Oil climbs on reports of US mortgage aid

February 13, 2009 6:35:39 AM PST
Reports that the U.S. government may subsidize mortgage payments pushed oil prices above $34 a barrel Friday after investor skepticism about the U.S. stimulus package weighed on prices earlier this week.

Light, sweet crude for March delivery rose 60 cents to $34.58 a barrel by midafternoon in Europe on the New York Mercantile Exchange. The contract fell $1.96 overnight to settle at $33.98 a barrel.

Still, prices are not far from their five-year low at $33.20 a barrel in December, down from a record $147.27 in July.

Oil prices found support on reports the government may subsidize mortgage payments for troubled homeowners and offer some kind of boost to the troubled U.S. economy, the world's biggest consumer of oil.

The idea of targeted help for homeowners impressed investors more than the government's $789 billion economic stimulus package and its revised plan to bail out ailing banks.

A surprise jump in U.S. retail sales for January also offered a glimmer of hope about the world's largest economy, though other data painted a less optimistic picture.

Despite the slight improvement in oil prices, investors are worried that the worst U.S. recession in decades could be deepening, taking demand for crude down with it. Job losses are a particular concern as unemployment drags on consumer spending.

The number of Americans requesting first-time unemployment benefits remained near a 26-year high last week, the Commerce Department said Thursday. The number of initial jobless benefit claims were a seasonally adjusted 623,000, little changed from 631,000 the previous week, which was the highest number since October 1982.

The number of people claiming benefits for more than one week rose to 4.81 million two weeks ago from 4.78 million the previous week, the highest total since records began in 1967.

"The economic indicators in the developed world remain weak and that's impinging on oil demand," said David Moore, a commodity strategist at Commonwealth Bank of Australia in Sydney. "It's premature to say the fall in demand has bottomed."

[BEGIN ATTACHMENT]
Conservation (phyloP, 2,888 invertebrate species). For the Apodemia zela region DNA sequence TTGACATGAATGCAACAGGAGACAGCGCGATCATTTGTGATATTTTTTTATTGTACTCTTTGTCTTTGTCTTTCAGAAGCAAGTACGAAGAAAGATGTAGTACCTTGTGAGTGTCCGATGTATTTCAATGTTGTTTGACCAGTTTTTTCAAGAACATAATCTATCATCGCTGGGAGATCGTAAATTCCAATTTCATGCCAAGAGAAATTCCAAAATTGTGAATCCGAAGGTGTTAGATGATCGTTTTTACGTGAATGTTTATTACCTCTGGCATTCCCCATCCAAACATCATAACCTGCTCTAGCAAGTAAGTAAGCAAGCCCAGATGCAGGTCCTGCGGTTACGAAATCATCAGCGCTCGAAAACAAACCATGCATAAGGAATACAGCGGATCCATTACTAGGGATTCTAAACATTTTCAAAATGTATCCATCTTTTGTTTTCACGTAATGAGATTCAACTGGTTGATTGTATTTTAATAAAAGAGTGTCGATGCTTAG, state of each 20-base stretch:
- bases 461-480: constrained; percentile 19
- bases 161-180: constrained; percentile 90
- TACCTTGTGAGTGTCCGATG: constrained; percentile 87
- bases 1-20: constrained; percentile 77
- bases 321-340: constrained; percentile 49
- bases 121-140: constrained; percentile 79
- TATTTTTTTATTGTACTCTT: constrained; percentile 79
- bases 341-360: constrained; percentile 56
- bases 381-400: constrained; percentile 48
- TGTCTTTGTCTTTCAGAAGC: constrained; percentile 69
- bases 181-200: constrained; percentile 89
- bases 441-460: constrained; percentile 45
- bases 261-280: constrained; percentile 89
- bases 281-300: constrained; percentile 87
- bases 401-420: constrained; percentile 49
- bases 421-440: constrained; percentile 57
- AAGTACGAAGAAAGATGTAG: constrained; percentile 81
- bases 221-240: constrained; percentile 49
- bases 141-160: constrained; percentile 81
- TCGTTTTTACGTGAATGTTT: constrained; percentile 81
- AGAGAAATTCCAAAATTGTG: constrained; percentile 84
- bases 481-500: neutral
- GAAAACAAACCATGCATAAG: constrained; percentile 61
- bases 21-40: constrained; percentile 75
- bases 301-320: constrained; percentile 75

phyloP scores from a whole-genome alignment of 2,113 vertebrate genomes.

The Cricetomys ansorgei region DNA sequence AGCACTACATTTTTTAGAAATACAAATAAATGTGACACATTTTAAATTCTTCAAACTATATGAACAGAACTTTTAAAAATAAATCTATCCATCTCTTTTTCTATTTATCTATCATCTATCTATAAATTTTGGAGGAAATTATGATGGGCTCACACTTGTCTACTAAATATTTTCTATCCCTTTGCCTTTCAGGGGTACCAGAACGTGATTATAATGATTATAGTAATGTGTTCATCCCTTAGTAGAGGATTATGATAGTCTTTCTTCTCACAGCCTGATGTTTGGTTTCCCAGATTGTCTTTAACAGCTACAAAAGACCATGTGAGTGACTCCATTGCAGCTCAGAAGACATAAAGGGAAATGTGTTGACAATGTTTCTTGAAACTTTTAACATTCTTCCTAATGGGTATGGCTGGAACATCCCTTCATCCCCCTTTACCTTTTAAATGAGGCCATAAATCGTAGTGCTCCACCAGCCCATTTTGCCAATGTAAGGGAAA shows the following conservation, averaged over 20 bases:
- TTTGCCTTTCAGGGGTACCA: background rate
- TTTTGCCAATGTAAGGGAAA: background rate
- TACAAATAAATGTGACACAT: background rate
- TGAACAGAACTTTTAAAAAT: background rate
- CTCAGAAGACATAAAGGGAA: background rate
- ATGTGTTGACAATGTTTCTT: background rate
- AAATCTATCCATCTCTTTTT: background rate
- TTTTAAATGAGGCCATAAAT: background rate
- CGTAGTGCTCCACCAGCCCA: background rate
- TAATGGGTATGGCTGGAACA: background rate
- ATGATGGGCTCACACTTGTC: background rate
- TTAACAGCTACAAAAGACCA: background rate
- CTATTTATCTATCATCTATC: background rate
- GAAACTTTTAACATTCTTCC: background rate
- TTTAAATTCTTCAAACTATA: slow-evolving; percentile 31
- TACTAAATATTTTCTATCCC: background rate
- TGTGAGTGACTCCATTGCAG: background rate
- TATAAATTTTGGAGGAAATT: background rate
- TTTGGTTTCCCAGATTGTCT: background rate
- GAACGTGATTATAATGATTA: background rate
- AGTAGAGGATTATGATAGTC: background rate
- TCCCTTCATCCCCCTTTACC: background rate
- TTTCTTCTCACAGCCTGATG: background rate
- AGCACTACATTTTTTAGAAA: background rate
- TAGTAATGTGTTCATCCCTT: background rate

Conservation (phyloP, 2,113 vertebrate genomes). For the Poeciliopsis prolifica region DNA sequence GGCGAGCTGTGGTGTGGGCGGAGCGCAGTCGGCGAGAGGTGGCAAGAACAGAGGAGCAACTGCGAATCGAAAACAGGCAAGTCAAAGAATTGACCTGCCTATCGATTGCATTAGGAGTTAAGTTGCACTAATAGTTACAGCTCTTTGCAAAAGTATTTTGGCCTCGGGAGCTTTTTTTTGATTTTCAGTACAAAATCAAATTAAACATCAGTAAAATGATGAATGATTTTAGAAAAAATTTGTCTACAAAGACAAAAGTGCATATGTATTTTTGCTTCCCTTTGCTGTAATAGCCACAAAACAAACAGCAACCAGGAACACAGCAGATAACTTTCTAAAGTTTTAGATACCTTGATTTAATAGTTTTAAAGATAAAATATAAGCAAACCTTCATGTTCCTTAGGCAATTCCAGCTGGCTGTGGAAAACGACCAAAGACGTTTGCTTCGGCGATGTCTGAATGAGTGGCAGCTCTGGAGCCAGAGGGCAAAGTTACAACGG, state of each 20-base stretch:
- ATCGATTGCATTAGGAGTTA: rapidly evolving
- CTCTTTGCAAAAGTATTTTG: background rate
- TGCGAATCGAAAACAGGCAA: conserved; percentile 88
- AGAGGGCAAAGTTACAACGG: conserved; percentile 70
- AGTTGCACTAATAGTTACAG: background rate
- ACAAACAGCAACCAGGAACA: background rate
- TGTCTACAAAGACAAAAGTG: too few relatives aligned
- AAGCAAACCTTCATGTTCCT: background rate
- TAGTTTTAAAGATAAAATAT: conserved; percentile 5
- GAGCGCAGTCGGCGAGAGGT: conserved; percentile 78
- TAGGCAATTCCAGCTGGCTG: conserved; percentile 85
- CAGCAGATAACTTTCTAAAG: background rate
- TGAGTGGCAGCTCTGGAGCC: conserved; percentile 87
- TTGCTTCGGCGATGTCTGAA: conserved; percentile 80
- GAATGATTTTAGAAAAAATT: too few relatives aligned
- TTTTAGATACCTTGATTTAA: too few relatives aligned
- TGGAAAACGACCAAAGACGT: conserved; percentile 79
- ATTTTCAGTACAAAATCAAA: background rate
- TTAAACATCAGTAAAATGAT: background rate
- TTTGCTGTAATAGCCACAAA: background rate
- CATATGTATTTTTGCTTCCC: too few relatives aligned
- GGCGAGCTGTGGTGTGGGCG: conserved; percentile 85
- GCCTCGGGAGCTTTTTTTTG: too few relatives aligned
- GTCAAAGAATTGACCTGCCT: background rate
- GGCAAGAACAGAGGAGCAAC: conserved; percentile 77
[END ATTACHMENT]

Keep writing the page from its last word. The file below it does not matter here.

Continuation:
U.S. oil storage sites, including the main depot in Cushing, Oklahoma, are brimming with crude, reflecting the drop-off in demand. Producers who might otherwise store their crude are dumping it onto the market, pushing the price down.

"The March contract price has been distorted somewhat by the build-up in Cushing," Moore said.

Contracts for later in the year show higher prices, reflecting investor expectations of a recovery in demand and supply cuts led by the Organization of Petroleum Exporting Countries. The April contract is trading at $42.14 a barrel and the June contract is at $47.62.

A $789 billion stimulus bill, which President Barack Obama could sign within days, will likely take months to impact consumer spending, and investors worry it may not spark a sustainable recovery.

"At this point, it's been fully priced in," Moore said.

The collapse in crude prices threatens to make some higher-cost fields unprofitable, which could lead producers to curtail output.

"We're at the point where you start to see marginal producers have to shut down production," said Peter Elston, a strategist with fund manager Aberdeen in Singapore. "That gives you quite a good support level for prices."

In other Nymex trading, gasoline futures fell 1 cent to $1.25 a gallon. Heating remained steady at $1.32 a gallon, while natural gas for March delivery rose 1 cent to $4.50 per 1,000 cubic feet.

In London, the March Brent contract fell 41 cents to $45.62 on the ICE Futures exchange.

Associated Press writer Alex Kennedy in Singapore contributed to this report.

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